Event Title

Geoglazing in Traditional Japanese Wood Fired Kilns

Mentor 1

Randy Johnston

Location

Fireside Lounge

Start Date

24-4-2015 9:20 AM

Description

An experiment was conducted to explore firing techniques that use renewable resources like wood and creating glazes from locally sourced materials. Glazes were developed using rhyolite from New Mexico, feldspar from North Carolina, iron bearing granite from Minnesota, along with other materials like deer bone, and wood ash left over from past kiln firings. The stones and bone were ground into a fine powder then mixed together starting at 100% of one material and adding another in 5% increments until it is a 50-50 mix. Test tiles were dipped at each addition. Some glazes were designed to show where a mixture turns into a slip (a rougher surface but still adheres to the surface) and when it changes into a glaze. After the tiles were fired an evaluation was done to determine which mixture yields the best result. The test tiles were fired in a traditional Japanese wood- fired kiln called an Anagama kiln. This kiln can hold many pieces but takes three days to load, five days to fire, seven days to cool and one day to unload and clean. The kiln must be stoked around the clock while it is being fired so it is extremely labor intensive. Because vast amounts of wood ash are being introduced to the air in the kiln during the firing, the ash settles on the ceramic pieces adding design and color.Another set of tiles with the same glazes was fired in a salt kiln. This kiln was quite small in comparison and was fired with gas. Near the end of the firing salt was introduced to the atmosphere creating some decoration. These will be used to compare energy used (gas, wood, manpower), firing time, amount of work fired, and the quality of the glazes created and evaluate the potential of increasing the use of kilns that use a renewable energy source like wood.In the future I would like to use these tiles as a teaching tool to demonstrate the potential for color variations and show the possibility of diversity in making glazes with only a few materials.

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Apr 24th, 9:20 AM

Geoglazing in Traditional Japanese Wood Fired Kilns

Fireside Lounge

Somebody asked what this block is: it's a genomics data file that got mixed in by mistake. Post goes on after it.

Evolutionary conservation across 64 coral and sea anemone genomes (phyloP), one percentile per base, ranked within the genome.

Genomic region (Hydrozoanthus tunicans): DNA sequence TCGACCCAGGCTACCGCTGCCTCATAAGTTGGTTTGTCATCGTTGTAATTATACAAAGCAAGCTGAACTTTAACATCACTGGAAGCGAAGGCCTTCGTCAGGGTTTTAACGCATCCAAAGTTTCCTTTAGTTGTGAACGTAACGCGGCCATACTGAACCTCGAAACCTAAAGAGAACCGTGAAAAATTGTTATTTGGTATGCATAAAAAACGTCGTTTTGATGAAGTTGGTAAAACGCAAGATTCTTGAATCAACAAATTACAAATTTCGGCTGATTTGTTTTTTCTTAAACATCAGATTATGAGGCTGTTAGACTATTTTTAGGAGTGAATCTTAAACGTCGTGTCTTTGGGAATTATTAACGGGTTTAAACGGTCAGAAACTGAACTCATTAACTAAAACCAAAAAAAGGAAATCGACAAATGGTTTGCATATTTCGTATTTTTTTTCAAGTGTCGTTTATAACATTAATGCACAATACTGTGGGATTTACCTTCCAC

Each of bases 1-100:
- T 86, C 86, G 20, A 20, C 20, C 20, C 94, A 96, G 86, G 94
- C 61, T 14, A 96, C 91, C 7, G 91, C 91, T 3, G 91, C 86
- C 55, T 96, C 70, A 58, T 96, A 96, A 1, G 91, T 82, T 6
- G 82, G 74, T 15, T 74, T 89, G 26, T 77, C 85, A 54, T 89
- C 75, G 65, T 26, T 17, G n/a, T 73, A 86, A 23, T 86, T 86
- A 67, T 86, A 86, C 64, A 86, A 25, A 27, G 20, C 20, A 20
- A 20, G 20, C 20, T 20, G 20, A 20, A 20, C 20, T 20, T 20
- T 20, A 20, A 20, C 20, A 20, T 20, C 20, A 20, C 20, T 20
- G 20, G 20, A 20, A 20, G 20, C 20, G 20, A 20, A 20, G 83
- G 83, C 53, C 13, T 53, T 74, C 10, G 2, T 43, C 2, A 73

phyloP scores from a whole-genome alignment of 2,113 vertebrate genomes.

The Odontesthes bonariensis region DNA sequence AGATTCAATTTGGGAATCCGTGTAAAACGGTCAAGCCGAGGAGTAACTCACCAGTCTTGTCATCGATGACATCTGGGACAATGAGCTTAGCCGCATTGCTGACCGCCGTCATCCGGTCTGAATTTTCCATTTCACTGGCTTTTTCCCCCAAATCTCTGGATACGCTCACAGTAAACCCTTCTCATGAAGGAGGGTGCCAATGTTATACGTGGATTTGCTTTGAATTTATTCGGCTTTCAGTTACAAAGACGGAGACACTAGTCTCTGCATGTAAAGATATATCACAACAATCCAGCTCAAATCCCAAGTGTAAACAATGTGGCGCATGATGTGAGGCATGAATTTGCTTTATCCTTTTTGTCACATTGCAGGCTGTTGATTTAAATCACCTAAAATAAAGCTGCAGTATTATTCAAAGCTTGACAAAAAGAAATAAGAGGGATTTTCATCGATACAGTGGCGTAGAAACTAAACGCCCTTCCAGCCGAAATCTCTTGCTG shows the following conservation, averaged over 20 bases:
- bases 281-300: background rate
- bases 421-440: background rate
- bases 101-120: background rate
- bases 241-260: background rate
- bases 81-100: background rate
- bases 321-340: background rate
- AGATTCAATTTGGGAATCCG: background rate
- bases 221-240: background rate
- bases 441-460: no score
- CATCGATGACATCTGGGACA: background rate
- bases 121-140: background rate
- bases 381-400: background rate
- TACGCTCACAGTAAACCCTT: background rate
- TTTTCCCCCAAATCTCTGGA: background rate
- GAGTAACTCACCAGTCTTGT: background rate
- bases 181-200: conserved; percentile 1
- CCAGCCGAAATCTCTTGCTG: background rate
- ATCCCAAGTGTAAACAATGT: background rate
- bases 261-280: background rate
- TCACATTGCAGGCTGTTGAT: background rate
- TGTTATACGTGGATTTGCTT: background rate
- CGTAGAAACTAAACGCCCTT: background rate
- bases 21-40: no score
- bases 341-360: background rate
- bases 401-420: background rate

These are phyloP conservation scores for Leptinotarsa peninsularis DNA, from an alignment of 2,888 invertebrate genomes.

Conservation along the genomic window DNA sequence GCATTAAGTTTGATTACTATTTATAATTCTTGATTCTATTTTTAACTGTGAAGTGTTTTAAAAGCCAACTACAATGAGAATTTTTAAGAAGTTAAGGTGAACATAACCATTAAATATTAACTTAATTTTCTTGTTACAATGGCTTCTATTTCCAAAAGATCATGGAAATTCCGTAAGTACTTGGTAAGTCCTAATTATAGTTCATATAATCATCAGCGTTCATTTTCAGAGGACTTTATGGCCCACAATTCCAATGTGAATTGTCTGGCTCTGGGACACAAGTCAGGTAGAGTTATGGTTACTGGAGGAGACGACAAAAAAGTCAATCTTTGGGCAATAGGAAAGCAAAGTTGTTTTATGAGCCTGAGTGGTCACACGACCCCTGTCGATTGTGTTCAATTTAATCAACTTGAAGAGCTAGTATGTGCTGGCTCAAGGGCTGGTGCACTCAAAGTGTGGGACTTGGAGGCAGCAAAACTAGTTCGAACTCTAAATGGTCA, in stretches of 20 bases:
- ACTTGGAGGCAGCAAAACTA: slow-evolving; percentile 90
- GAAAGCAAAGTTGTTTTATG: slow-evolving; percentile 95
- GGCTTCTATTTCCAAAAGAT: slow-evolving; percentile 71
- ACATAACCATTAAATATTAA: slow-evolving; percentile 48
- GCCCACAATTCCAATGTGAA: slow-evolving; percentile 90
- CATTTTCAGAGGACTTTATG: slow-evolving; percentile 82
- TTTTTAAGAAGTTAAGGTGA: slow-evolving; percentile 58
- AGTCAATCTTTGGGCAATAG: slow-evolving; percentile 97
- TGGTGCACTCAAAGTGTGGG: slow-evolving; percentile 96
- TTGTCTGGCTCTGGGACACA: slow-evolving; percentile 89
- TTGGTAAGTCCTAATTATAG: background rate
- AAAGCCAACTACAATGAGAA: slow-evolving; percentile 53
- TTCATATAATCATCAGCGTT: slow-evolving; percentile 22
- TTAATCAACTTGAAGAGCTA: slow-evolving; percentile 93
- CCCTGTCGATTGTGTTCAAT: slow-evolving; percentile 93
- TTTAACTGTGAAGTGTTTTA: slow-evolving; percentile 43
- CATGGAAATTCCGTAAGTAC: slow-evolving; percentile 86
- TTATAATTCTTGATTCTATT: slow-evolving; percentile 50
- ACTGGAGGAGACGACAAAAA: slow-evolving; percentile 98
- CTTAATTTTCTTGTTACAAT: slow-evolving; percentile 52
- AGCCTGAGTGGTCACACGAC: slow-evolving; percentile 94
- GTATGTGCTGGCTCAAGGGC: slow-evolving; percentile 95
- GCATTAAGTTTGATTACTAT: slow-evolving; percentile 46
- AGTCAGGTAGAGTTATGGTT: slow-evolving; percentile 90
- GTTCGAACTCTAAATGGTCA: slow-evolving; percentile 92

An experiment was conducted to explore firing techniques that use renewable resources like wood and creating glazes from locally sourced materials. Glazes were developed using rhyolite from New Mexico, feldspar from North Carolina, iron bearing granite from Minnesota, along with other materials like deer bone, and wood ash left over from past kiln firings. The stones and bone were ground into a fine powder then mixed together starting at 100% of one material and adding another in 5% increments until it is a 50-50 mix. Test tiles were dipped at each addition. Some glazes were designed to show where a mixture turns into a slip (a rougher surface but still adheres to the surface) and when it changes into a glaze. After the tiles were fired an evaluation was done to determine which mixture yields the best result. The test tiles were fired in a traditional Japanese wood- fired kiln called an Anagama kiln. This kiln can hold many pieces but takes three days to load, five days to fire, seven days to cool and one day to unload and clean. The kiln must be stoked around the clock while it is being fired so it is extremely labor intensive. Because vast amounts of wood ash are being introduced to the air in the kiln during the firing, the ash settles on the ceramic pieces adding design and color.Another set of tiles with the same glazes was fired in a salt kiln. This kiln was quite small in comparison and was fired with gas. Near the end of the firing salt was introduced to the atmosphere creating some decoration. These will be used to compare energy used (gas, wood, manpower), firing time, amount of work fired, and the quality of the glazes created and evaluate the potential of increasing the use of kilns that use a renewable energy source like wood.In the future I would like to use these tiles as a teaching tool to demonstrate the potential for color variations and show the possibility of diversity in making glazes with only a few materials.